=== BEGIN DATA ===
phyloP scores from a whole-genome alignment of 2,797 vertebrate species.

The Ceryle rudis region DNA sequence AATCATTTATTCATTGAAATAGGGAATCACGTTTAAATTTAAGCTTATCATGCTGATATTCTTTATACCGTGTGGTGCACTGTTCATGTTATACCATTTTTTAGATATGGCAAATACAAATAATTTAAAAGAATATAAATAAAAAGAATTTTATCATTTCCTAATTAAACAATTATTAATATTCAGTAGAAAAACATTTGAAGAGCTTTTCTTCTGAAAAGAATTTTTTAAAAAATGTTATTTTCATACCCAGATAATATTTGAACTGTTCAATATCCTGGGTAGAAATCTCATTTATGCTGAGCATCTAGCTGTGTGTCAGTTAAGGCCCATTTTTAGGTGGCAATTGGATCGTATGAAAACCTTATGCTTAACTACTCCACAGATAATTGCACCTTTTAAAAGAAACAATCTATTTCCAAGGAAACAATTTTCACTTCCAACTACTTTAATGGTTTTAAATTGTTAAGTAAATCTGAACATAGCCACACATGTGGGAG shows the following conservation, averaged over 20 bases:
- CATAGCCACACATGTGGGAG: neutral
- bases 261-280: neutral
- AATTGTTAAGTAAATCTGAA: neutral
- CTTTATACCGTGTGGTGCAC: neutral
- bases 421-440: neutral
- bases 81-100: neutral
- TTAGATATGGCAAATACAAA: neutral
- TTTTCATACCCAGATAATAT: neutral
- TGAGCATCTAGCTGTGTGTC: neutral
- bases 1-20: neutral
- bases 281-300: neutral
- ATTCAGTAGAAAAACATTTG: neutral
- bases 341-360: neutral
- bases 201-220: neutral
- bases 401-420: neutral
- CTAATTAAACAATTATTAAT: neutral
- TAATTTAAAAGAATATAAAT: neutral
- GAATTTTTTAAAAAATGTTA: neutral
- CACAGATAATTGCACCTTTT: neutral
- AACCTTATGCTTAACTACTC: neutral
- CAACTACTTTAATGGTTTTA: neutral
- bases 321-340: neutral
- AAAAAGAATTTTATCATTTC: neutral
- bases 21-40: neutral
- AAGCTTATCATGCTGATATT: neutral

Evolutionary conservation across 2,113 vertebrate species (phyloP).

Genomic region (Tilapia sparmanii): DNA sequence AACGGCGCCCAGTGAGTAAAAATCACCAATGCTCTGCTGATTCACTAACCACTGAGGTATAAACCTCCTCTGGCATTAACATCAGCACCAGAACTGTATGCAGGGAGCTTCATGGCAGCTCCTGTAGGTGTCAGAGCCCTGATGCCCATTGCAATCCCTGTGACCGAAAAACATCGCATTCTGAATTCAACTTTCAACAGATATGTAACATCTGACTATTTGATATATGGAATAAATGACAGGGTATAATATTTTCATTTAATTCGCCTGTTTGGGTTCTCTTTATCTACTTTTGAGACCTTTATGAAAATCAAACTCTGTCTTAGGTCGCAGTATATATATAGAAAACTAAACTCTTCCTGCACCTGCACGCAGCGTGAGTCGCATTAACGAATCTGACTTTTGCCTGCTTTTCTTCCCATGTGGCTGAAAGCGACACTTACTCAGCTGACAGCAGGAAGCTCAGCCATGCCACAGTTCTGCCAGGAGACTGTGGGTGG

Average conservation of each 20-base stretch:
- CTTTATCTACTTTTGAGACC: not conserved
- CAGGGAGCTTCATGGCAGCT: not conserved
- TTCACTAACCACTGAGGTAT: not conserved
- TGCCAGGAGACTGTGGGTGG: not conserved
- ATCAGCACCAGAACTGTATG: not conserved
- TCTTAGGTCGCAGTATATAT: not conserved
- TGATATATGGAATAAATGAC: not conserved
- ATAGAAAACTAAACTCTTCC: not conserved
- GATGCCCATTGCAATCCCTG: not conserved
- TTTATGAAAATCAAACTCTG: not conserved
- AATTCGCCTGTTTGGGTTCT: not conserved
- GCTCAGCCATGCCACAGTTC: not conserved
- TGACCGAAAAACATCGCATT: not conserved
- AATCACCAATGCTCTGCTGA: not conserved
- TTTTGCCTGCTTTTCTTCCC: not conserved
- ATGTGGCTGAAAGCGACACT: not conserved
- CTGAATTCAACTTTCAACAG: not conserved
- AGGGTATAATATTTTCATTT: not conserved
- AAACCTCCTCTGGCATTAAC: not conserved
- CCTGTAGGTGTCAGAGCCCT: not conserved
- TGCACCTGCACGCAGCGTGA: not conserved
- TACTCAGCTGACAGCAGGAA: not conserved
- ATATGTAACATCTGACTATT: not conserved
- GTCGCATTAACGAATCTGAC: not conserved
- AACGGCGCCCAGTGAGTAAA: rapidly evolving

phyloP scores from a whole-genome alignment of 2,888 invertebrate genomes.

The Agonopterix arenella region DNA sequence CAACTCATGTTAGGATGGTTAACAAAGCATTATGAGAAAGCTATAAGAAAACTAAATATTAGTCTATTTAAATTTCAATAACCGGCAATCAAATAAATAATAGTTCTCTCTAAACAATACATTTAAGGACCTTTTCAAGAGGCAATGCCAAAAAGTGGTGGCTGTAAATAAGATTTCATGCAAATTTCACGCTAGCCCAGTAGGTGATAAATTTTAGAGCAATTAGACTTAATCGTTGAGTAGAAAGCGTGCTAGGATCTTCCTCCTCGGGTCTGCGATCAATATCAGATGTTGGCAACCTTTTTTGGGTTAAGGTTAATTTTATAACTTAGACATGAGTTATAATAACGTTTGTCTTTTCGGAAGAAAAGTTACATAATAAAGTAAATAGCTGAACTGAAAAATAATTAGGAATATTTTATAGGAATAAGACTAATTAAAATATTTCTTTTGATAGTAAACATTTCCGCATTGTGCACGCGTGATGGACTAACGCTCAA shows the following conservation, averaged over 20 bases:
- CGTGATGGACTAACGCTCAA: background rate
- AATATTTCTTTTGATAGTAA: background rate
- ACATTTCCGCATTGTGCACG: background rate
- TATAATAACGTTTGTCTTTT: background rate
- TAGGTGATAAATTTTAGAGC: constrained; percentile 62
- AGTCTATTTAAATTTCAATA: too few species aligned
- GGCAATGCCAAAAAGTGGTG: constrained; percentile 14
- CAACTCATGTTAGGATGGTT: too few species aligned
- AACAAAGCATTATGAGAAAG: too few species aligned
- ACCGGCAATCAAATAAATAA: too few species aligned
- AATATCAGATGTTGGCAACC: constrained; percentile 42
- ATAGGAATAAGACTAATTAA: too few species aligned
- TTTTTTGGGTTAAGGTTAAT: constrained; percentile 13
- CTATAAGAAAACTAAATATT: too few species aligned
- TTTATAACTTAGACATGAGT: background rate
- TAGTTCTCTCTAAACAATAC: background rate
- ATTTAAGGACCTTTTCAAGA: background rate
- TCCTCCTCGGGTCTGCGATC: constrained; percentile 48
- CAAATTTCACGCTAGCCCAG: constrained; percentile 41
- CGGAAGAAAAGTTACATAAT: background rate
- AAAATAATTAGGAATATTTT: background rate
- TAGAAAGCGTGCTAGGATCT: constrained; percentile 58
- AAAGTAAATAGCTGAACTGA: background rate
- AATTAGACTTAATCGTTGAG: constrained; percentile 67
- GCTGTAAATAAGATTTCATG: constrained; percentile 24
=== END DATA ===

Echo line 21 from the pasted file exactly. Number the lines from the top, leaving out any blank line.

- CACAGATAATTGCACCTTTT: neutral